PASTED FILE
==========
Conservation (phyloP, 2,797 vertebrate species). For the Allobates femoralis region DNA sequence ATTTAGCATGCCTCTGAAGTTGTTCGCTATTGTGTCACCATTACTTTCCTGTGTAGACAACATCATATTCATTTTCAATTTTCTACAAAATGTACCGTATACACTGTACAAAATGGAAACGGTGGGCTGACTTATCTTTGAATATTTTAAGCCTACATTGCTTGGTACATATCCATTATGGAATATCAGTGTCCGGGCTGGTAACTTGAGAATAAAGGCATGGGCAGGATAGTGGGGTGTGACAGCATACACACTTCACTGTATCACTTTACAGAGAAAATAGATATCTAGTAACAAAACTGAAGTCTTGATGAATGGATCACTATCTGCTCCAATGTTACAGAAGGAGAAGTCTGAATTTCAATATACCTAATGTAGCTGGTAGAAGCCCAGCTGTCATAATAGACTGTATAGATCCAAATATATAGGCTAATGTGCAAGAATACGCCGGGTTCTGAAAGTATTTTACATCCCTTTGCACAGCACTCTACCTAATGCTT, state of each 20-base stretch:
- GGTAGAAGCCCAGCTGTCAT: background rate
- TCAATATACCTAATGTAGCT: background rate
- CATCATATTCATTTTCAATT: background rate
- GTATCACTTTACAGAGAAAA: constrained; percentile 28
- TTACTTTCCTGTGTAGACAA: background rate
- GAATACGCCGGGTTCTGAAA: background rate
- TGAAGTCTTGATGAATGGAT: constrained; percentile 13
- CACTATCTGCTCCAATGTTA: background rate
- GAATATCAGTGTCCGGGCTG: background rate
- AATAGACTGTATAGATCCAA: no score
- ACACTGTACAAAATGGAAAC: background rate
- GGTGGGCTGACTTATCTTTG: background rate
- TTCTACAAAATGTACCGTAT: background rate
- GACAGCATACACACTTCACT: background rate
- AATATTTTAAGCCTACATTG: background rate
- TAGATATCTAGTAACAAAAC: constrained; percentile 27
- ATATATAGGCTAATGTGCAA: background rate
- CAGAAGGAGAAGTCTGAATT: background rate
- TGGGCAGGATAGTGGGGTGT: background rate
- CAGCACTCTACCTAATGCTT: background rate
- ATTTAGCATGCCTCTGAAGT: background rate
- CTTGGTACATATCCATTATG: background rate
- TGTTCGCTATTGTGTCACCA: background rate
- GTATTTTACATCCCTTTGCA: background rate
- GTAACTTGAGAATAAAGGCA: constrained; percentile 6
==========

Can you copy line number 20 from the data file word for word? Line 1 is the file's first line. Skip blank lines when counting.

- TGGGCAGGATAGTGGGGTGT: background rate